Hints of paranoia, the constitution, virtual locked doors and that M-word.

Havant Borough Council issued a press release today heralding the approval of the new Constitution by this week’s Council meeting. (The links in the press release rather confusingly point the reader to the old, superseded document, but we’re sure the Council Lead for Communication will be on the case.)

Wednesday afternoon’s Council meeting was chaired by the Mayor at a cracking pace and run as a completely virtual meeting for the first time. It was, however, at times a rather fractious and paranoid affair.

Appointment of the Monitoring Officer

The first item of interest was the formal appointment of Mr. Toohey as the Council’s ‘Monitoring Officer’. He’s been around as the Head of Legal Services since he was hired by East Hants District Council to help clean up the mess they’d dug themselves into. As a result, he knows a thing or two about the likely skeletons in HBC’s executive cupboard.

The role of Monitoring Officer has the specific duty to ensure that the council, its officers and its elected members maintain the highest standard of conduct in all they do, by:

  1. Reporting on matters he or she believes are, or are likely to be, illegal or amount to maladministration;
  2. Taking responsibility for matters relating to the conduct of councillors and officers; and
  3. Taking responsibility for the operation of the council’s constitution.

Mr. Toohey was rather quaintly ‘sent out of the room’ while a brief debate was held along the usual partisan lines, with the Bondfields kid clearly star-struck and the elder stateswoman of Warren Park urging caution for a couple of months until we knew the candidate a bit better.

Approval of the new Constitution

The main event on the Agenda was the proposal introduced by Cllr Bowerman that the Council adopt the New Constitution. Before beginning the debate, the Mayor referred to a deputation from Mr Munday on behalf of the Emsworth and Havant Labour Party which clearly proved too much of a red rag to the prospective County Councillor for Emsworth and St Faiths. Following the Mayor’s invitation to introduce the debate on the New Constitution, Cllr Bowerman clearly forgot herself and launched instead into a party political pre-electoral tirade over the use of the ‘M-word’*.

Eventually, the Mayor restored order and invited Cllr. Francis to propose a simple amendment to the motion, an amendment born out of her recent experience of being deliberately excluded from Cabinet meetings on topics where lack of scrutiny has already suggested an issue.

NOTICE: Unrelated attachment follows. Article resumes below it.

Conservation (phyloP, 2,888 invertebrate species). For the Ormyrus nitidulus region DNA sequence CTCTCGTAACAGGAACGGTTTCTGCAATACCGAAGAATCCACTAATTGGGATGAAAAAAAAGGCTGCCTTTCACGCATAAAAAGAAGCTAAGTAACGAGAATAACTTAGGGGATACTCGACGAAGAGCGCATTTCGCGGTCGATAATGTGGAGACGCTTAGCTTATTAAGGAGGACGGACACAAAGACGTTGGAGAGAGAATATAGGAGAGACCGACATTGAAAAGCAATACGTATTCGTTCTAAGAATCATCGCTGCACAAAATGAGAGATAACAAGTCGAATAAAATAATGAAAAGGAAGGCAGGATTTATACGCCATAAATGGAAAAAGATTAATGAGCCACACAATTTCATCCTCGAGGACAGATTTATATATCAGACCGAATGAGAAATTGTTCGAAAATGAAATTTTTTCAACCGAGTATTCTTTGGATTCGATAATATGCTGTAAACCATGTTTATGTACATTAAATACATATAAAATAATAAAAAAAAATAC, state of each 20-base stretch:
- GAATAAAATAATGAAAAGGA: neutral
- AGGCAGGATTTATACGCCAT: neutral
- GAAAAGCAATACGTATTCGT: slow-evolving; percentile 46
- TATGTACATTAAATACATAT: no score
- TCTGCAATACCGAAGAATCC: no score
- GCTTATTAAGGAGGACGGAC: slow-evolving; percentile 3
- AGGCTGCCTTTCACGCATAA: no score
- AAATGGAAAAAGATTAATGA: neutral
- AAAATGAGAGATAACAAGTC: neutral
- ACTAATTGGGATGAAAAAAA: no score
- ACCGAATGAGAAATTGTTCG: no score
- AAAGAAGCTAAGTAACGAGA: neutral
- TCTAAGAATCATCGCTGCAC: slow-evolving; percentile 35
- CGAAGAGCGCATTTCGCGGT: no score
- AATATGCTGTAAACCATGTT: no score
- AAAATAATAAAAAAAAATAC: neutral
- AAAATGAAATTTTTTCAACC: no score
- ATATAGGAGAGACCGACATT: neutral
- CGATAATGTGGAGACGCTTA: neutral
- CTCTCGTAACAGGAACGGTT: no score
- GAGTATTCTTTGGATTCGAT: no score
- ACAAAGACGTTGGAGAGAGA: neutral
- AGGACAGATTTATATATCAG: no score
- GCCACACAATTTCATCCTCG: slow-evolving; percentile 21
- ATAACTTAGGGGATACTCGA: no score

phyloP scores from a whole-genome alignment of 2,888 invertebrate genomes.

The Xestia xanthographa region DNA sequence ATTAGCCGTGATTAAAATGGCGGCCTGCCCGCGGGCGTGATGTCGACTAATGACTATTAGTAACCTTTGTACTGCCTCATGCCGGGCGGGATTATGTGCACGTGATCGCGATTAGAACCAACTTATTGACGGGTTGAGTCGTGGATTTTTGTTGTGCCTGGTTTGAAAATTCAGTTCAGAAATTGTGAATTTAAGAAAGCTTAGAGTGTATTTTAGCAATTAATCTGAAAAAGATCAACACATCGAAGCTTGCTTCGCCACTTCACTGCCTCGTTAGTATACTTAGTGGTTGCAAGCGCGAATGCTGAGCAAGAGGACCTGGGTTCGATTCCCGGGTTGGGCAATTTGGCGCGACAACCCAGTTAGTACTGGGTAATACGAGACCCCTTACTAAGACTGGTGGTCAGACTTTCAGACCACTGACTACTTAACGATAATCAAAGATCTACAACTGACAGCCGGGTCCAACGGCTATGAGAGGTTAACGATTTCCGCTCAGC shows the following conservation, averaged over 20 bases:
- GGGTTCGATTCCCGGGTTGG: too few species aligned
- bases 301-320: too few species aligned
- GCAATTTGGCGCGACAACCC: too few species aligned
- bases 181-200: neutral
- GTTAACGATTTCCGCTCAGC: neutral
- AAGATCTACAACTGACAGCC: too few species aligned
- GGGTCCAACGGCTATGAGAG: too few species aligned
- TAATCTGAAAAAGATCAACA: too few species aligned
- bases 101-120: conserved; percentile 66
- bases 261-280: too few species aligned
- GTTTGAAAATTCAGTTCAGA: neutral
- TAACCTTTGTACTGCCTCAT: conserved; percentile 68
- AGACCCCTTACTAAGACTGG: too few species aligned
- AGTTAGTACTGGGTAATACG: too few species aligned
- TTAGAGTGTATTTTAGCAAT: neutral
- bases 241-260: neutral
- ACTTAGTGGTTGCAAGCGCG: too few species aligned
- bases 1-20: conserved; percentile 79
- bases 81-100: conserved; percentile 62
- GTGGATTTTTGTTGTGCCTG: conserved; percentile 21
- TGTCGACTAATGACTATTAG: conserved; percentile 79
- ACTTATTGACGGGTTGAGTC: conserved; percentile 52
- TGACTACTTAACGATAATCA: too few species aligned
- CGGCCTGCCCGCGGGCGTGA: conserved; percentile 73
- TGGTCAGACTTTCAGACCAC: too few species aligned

That was fairly clear. ‘Standing Order 57’ clearly refers to the New Constitution, since its counterpart in the current constitution is numbered as ‘Standing Order 56. You can take those links and compare the wording if you wish.

Debate on the amendment followed, including a rather curious point of order from Cllr Hughes who seems to have misheard Cllr. Francis referring to ‘Standing Order 57’.

The debate proceeded along the usual party lines, but with Cllrs. Carpenter, Francis, Guest, Hart, Lloyd, Robinson and Scott voting for the amendment, and Cllrs. Davis, Howard, Raines, Shimbart and Prad Bains abstaining. All in all, an indication that all is not well and that a recommendation that the Standards Committee should carefully review Standing Order 57 would be appropriate.

The substantive debate proceeded as expected, with only one observation of note to report, this one from Cllr. Pike. The ‘Bevan Brittan’ document that he refers to can be found here.

It seems to be getting tougher as a back bench councillor, to try and keep tabs on what the Cabinet is up to.

Use of the ‘M-word’

The relationship between Havant Borough Council and East Hants District Council is ‘clearly’ intended to cover nothing more than the efficient shared services we already know and love. There is, we are told, no undercover agenda to merge the two councils and anybody who utters the m-word is clearly deluded.

It’s hard to see why anybody would view the sharing of a single executive overseen by a single Monitoring Officer as anything other than a simple ‘shared services’ agreement.

As the saying goes, “if it looks like a duck and quacks like a duck it must, indeed, be a duck”.

Unless, of course, it’s a platypus.